• Don’t leave party foods that normally need to be refrigerated at room temperature for hours. Serve individual portions and keep leftovers stored in the fridge.
  • Keep all serving bowls covered until the last minute
  • When preparing a picnic, take the food out of the fridge at the last minute and use a cool bag to keep it chilled and covered until you eat. Consider taking antiseptic hand wipes. Wash fruit and salad items before you leave and store them in a clean, dry container for transport.
  • For barbecues, only start cooking when the charcoals are glowing red with a layer of grey ash and move the food around the grill. Always check that food is cooked through. Food which is charred on the outside might not be cooked on the inside. Serve food straight away or keep it in a hot oven until you’re ready to eat.
  • Consider pre-cooking poultry or sausages in the oven and then finish off on the barbecue.
  • Prevent cross-contamination by using separate cool bags, plates and utensils for raw and cooked meat.

Eating out

When eating out, it’s important to consider food hygiene. You can’t usually inspect the kitchens in restaurants, cafés or pubs, but there are certain warning signs of poor hygiene standards that you can look out for:

  • Dirty dining areas, toilets, cutlery or crockery
  • Rubbish and overflowing bins outside, which could attract vermin
  • Staff with dirty uniforms, dirty fingernails or with long hair not tied back
  • Hair or insects in food
  • Raw food and ready-to-eat food displayed together
  • Hot food that isn’t cooked through properly and cold food that is served lukewarm.

If you’re concerned about the hygiene standards of a restaurant or takeaway outlet, or you think you may have food poisoning, report the case to the environmental health service of your local council. This will help to ensure that other people don’t suffer in the same way.

Further information

The Food Safety Information Council


Food Safety Information Council (FSIC). Avoid the Temperature Danger zone. [online] Red Hill, ACT: FSIC. c2003 [accessed 11 Aug 2010] Available from:

Food Safety Information Council (FSIC). Food poisoning bacteria. [online] Red Hill, ACT: FSIC. c2003 [accessed 11 Aug 2010] Available from:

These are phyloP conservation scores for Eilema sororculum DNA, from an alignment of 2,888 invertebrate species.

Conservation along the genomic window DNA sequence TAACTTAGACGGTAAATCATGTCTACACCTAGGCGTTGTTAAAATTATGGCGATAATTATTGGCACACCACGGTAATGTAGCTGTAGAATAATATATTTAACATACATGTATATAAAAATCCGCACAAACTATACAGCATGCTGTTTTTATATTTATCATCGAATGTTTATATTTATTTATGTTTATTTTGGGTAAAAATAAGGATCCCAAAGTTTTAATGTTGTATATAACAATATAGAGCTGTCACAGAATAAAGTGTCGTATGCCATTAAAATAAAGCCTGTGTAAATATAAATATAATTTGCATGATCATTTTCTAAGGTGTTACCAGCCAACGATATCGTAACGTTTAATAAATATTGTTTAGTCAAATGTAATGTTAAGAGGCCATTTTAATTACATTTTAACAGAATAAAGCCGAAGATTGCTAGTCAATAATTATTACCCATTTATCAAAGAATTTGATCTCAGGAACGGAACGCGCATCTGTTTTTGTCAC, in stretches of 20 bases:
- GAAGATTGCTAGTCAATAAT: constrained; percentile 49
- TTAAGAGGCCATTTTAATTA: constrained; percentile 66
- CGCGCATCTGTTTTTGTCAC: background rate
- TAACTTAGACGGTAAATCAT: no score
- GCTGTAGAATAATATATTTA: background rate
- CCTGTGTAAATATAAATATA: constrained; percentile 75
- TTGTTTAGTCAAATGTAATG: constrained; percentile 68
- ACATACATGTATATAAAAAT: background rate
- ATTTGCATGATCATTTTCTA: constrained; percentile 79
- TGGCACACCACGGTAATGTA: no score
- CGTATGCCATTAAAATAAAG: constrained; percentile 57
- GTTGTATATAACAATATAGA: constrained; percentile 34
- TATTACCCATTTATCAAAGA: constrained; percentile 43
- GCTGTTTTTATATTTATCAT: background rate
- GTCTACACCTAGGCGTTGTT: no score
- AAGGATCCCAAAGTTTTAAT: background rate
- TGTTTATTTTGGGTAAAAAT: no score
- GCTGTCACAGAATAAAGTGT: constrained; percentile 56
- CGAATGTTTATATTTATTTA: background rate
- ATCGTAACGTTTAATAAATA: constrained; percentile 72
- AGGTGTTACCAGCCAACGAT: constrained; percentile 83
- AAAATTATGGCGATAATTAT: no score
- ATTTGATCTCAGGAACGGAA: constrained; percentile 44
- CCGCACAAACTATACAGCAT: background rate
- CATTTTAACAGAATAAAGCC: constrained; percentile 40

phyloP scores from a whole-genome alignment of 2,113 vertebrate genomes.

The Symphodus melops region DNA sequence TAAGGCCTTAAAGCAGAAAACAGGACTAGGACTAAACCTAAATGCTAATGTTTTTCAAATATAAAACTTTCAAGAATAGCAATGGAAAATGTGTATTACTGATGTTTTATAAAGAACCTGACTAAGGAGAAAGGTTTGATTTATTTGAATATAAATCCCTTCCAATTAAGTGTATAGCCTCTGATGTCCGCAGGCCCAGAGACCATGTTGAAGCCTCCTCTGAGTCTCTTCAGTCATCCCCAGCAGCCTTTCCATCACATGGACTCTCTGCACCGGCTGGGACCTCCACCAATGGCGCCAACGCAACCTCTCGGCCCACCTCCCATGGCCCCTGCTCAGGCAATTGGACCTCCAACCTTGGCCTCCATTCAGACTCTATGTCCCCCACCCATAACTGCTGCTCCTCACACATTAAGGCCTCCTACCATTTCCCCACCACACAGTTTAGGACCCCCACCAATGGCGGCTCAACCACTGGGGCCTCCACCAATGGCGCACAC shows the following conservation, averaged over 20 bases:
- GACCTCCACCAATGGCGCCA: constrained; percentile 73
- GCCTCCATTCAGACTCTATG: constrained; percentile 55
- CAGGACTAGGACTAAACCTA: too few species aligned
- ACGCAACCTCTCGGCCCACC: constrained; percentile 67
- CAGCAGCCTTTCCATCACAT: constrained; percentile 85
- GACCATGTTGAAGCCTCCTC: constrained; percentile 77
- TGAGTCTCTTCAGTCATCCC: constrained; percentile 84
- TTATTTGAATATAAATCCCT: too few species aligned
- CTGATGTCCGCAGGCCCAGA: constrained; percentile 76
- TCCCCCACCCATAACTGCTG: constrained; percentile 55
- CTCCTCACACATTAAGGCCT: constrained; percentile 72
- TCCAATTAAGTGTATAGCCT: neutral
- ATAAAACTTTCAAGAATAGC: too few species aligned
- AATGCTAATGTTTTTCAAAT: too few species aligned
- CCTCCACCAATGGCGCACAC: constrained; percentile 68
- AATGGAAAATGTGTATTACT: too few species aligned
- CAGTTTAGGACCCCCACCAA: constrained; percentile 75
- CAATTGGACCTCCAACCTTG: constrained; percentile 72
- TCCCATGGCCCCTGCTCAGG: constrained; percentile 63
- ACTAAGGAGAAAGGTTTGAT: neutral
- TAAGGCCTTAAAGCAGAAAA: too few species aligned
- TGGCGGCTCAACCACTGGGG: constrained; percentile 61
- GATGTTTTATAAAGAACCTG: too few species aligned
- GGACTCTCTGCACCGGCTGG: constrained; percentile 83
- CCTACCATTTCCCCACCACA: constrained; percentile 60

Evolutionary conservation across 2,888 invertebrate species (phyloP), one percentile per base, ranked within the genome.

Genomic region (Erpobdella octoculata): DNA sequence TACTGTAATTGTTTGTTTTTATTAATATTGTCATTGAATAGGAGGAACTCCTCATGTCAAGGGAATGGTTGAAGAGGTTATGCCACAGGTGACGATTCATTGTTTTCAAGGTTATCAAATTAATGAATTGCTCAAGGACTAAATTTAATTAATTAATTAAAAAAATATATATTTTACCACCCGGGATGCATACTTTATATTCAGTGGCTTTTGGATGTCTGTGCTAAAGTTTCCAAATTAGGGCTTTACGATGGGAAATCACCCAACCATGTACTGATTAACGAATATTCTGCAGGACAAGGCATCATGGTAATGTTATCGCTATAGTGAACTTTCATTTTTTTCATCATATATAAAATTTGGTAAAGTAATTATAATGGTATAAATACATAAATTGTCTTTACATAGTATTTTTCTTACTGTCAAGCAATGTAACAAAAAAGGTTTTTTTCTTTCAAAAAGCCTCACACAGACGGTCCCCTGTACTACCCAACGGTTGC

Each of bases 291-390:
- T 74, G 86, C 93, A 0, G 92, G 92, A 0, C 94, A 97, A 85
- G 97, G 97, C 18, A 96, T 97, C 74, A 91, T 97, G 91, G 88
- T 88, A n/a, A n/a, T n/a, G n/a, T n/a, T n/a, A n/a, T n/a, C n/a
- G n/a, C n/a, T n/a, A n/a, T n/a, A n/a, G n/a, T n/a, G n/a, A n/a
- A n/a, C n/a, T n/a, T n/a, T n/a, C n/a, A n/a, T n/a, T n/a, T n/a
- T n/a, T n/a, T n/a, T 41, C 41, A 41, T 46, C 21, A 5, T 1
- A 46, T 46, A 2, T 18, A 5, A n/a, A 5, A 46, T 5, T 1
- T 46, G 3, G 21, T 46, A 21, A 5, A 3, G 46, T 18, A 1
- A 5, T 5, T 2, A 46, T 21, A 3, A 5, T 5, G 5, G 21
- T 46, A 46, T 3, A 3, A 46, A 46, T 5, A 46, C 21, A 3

Food Safety Information Council (FSIC). Safe food – smart and great value. [online] Red Hill, ACT: FSIC. c2003 [accessed 11 Aug 2010] Available from:

Simon C, Everitt H, Kendrick T. Oxford Handbook of General Practice. 2nd ed. Oxford: Oxford University Press, 2007:452.

World Health Organization (WHO). Five keys to safer food. [online] Geneva, Switzerland: WHO. c2010 [last updated 30 Sept 2009, accessed 18 Apr 2008] Available from:

This information has been developed and reviewed for Bupa by health professionals. To the best of their knowledge it is current and based on reputable sources of medical research. It should be used as a guide only and should not be relied upon as a substitute for professional medical or other health professional advice.

Bupa Australia Pty Ltd makes no warranties or representations regarding the completeness or accuracy of the information. Bupa Australia is not liable for any loss or damage you suffer arising out of the use of or reliance on the information. Except that which cannot be excluded by law. We recommend that you consult your doctor or other qualified health professional if you have questions or concerns about your health. For more details on how we produce our health content, visit the About our health information page.

Last published 31 October 2010